Wednesday, February 24, 2010

4-key-keyboard


note: this video is showing an early prototype, behavior of the final version is slightly modified

Introduction:

A good while back, I made the 1-key-keyboard project. Ever since it has always been in the back of my mind that the ATTiny microcontroller, which I used in this project, had still 3 IO ports which were unused. Only recently I’ve found the time to expand my old project in the most obvious way possible; by adding 3 more buttons to these IO ports and thereby creating a 4-key-keyboard, without having to add any other hardware than these 3 extra buttons.

Although this project can still easily be built on a stripboard, I chose this time to etch my own (single sided) PCB and to use an old USB cable to interface with the computer, instead of the makeshift USB-plug as used in my previous project.


see here the result:

4-key-keyboard_blog_flipwork_nl.jpg

The hardware:

4kk_components_v2.jpg

• 1x Atmel ATTiny45-20PU or ATTiny85-20PU microcontroller
• 1x 8-pin DIL socket (optional but highly recommended)
• 2x Diodes (0.5W) (ordinary 1N4148 will do the job)
• 2x 68 ohm resistors
• 1x 1.5K resistor
• 1x 0.1 uF capacitor (note: can be higher capacity, I also used 1uF and in the example circuit from obdev they use 4u7)
• 4x push-button
• 1x usb cable with the standard usb-A plug
• 1x etched circuit board (or use stripboard as alternative)

And a programmer for the ATTiny45/ATTiny85 microcontroller. For this project a programmer supporting High Voltage Serial Programming (HVSP) is highly recommended, since we enable the ‘reset disable’ fuse. I’ll explain this in more detail later on.

The schematics:

4-key-keyboard-component-layout.gif

The circuit-board:

In the .zip file of this project, there’s a .pdf which can be used for photo-chemical etching of the circuit-board. EAGLE files are also included.

The component layout on the circuit board:

4kk_pcb_v2.png

The firmware:

I tried to add useful comments to the sourcecode of this project, so I suggest to have a look at it to see the precise details.

At a high-level, this project implements V-USB (previously called AVR-USB) from Objective Development, which I use to emulate a USB keyboard.

Contrary to my 1-key-keyboard project, I now used the standard report descriptor for a USB keyboard, which has a 8-byte report buffer. This may be a bit of a overkill, since I only use 4 of these bytes in this project (1 for each button) but it does allow for easy expansion of functionality in the future.

Another difference with my old project is the fact the way key-presses are emulated. in the old version, two different keys were emulated on press and release of the button. Now every button simulates just 1 key, but with its individual key-down and key-up event, which is exactly the same as a normal keyboard operates.

In the standard firmware, key presses are emulated for the keyboard-keys 1 to 4. Though this can easily be changed.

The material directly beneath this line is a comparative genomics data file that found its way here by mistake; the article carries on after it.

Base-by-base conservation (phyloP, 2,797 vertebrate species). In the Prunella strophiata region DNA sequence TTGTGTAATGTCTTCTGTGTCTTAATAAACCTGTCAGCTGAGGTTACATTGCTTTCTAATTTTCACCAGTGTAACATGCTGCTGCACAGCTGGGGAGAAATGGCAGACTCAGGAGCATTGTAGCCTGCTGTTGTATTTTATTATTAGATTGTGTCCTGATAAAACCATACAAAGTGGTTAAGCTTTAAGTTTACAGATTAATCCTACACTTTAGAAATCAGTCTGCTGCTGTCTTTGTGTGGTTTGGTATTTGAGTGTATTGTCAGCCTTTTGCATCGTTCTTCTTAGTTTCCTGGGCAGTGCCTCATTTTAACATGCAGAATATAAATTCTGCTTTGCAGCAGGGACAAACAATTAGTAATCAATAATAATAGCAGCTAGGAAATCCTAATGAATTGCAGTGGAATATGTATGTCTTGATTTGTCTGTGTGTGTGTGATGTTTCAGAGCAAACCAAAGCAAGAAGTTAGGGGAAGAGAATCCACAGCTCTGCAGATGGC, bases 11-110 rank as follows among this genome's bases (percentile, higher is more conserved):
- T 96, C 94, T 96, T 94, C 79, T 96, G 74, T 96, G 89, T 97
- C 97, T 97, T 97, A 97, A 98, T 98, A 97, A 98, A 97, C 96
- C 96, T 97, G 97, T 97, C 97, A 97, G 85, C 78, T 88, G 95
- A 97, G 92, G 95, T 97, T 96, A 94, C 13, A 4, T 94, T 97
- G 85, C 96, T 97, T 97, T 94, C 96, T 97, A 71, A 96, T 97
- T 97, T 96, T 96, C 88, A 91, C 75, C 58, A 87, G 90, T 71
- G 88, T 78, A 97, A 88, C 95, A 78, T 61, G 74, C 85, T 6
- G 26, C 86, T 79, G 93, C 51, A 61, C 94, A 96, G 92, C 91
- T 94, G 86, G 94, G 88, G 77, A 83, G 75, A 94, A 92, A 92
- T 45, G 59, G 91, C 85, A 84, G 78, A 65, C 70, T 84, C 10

Programming the firmware:

OK, I’ll start here with a warning: If you don’t have a programmer that supports High Voltage Serial Programming (HVSP) then you can’t reprogram the ATTiny anymore after enabling the reset-disable fuse. (An Atmel STK500 programmer does support HVSP!)

If you have a programmer that only supports ISP, then you can still successfully program the 4-key-keyboard, as long as you upload the firmware before setting the reset-disable fuse.

If you want to experimenting/test this project without having a HVSP capable programmer, then I suggest to test it without the reset-disable fuse set. This will result in button 3 not working (since it’s connected to the IO pin that doubles as reset pin), but all other 3 will work. Only when you’re sure that you’re happy with the firmware, you can set the reset-disable fuse.

I have personally always used AVR Studio in combination with WinAVR to program my AVR’s (they are available at no cost) But you can use your own favorite AVR programming environment to program your ATTiny. You can find both the sourcecode and a pre-compiled .hex in the .zip file of this project.

Recommended fuse-settings:

EXTENDED: 0xFF
HIGH: 0×5D (use 0xDD to test without reset-disable fuse set, as described above)
LOW: 0xC1

4kk_fuses.png

Testing the project

After you have built the circuit, programmed the firmware and set the fuses correctly, it’s time to test the project.

After plugging in the USB cable, the computer should recognize a new keyboard and automatically install the standard keyboard-drivers. Then it’s time to test! The easiest way is to open a text-editor, e.g. notepad, and push the buttons in the prototype. If everything is successful, keyboard-keys 1-4 are emulated by the 4 buttons on the prototype.

Interfacing with Adobe Flash

By emulating a standard keyboard, this project should be easy to integrate in any software with which you want to interface. But personally I’ve used it often in combination with Adobe Flash. Since I’ve modified the behavior of the buttons to resemble how a normal keyboard operates, there’s a slight change in the code to interface with flash, compared to the 1-key-keyboard project.